Suriname In Ebony

Buku, a huge archive of books, articles, photographs, and paintings that relate to the history of Suriname has made it impossible for me to get anything done lately. The above is a 1967 issue of Ebony about the racial diversity of the country that remains even after half the population moved to the Netherlands soon after 1975.

“Why come here for a story?” queried the sixth ‘Black Dutchman’ I met.
“Isn’t Suriname a multiracial country?” I asked. Don’t all of the people live together in harmony?” “Yes.”

“Wouldn’t you call that unique in a world torn by racial strife?”
“Perhaps so,” mused the man who takes his way of life for granted.
Forty-five of the next 50 people I interviewed agreed that they live in a peaceful coexistence under a flag made up of five stars representing the five races of mankind; that in Suriname, East meets West and the twain is an elliptical orbit on the flag joining the stars together. The dissenting five are not so sure. With the coming election, Surinam’s racial paradise is threatened by a power struggle between the two dominant groups: the Creoles, mixed blood (no matter how dark) descendants of African slaves who head that bauxite-rich nation, and Hindustanis, the east Indian descendants of contract laborers who have passed the Creoles economically, are catching up with them educationally and overtaking them numerically.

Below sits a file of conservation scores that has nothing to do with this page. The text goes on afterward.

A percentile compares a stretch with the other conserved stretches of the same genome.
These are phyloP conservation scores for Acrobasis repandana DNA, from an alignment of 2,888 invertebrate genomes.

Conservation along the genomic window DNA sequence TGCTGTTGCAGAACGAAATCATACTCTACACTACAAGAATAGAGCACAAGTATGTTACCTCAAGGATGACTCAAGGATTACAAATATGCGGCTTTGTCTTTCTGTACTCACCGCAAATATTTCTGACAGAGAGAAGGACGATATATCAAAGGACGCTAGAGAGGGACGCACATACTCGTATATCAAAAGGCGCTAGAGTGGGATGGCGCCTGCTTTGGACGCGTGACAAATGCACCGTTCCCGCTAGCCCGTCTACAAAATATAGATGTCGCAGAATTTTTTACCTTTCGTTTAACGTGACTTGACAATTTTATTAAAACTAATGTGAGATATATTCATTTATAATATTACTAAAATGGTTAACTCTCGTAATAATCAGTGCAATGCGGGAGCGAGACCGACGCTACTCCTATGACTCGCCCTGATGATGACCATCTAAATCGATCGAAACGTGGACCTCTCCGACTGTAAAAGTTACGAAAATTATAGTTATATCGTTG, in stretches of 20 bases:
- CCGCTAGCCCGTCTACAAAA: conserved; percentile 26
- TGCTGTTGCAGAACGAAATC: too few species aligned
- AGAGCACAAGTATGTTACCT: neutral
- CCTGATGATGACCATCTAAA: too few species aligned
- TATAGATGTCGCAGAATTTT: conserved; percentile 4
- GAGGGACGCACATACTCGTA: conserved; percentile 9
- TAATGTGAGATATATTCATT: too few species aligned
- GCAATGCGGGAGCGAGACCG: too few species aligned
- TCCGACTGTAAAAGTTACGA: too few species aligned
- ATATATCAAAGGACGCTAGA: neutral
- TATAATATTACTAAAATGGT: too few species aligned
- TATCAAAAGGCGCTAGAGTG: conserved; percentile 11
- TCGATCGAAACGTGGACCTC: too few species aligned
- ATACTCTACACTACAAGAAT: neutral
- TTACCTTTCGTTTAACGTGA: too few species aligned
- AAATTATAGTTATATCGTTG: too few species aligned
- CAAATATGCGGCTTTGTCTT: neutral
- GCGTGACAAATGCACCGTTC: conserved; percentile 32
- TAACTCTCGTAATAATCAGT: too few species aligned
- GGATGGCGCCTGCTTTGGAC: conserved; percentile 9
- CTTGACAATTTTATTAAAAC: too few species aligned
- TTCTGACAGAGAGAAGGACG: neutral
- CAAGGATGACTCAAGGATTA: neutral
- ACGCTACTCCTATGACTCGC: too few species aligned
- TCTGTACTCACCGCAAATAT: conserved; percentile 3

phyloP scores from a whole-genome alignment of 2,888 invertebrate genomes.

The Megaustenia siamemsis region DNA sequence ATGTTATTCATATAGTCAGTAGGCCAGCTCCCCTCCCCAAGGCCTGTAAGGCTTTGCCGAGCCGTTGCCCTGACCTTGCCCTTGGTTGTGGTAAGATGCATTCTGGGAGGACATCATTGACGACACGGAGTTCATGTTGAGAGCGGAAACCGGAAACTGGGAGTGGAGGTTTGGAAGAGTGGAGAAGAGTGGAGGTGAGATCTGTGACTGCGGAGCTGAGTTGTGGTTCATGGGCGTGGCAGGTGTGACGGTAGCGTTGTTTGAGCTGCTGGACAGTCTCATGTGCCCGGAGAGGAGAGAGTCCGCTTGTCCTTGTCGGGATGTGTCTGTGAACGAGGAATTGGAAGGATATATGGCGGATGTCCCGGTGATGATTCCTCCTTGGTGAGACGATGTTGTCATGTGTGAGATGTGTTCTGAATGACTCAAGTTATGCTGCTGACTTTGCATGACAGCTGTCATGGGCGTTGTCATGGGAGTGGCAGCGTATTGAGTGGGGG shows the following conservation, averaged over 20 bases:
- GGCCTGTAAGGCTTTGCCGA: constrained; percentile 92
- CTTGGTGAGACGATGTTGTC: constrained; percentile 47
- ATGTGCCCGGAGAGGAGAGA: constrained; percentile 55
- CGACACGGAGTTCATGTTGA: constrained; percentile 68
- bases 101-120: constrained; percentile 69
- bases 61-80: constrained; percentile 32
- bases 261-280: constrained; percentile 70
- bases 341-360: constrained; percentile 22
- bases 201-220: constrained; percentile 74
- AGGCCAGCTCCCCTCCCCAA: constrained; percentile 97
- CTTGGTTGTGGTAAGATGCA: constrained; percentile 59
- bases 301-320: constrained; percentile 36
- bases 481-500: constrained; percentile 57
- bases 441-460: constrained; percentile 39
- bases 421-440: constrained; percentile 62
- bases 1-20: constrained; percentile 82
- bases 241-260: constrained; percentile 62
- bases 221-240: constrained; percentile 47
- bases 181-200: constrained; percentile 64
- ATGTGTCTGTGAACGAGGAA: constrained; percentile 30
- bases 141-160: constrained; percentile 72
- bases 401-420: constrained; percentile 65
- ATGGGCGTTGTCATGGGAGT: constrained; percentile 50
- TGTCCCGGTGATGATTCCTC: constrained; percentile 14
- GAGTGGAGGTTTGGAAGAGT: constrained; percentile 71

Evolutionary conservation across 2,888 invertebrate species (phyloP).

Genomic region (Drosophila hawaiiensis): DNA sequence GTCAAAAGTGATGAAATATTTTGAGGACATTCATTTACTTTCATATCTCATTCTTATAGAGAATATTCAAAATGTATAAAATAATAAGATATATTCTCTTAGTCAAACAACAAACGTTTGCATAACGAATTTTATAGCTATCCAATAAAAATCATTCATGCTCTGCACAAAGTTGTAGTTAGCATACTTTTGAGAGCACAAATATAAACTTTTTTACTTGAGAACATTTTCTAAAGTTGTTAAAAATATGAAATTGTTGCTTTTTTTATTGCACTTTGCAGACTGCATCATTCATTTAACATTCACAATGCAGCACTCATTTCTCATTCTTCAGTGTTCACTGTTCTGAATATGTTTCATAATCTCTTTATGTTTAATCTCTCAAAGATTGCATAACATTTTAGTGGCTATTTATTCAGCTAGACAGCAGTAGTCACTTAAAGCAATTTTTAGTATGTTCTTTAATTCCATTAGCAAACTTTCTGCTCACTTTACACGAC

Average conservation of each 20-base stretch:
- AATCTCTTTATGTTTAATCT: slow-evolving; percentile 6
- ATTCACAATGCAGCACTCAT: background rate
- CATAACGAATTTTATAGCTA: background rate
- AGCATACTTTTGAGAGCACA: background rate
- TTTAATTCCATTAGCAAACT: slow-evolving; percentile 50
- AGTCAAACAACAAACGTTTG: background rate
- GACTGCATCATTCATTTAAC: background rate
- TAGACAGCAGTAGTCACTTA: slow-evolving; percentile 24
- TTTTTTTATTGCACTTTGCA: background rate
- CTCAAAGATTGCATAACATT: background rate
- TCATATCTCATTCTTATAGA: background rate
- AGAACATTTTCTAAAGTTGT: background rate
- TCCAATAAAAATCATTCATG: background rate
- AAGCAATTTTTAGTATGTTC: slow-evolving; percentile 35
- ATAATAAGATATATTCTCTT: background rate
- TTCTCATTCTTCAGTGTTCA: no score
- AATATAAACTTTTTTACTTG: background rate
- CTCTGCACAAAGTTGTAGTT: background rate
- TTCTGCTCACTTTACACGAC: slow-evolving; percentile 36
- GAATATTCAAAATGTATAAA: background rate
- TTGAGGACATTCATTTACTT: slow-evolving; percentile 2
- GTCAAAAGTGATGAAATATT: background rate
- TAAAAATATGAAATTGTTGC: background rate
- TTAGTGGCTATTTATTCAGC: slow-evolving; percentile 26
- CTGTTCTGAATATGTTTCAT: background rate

Read the full article here.

(Found via Afro-Europe)

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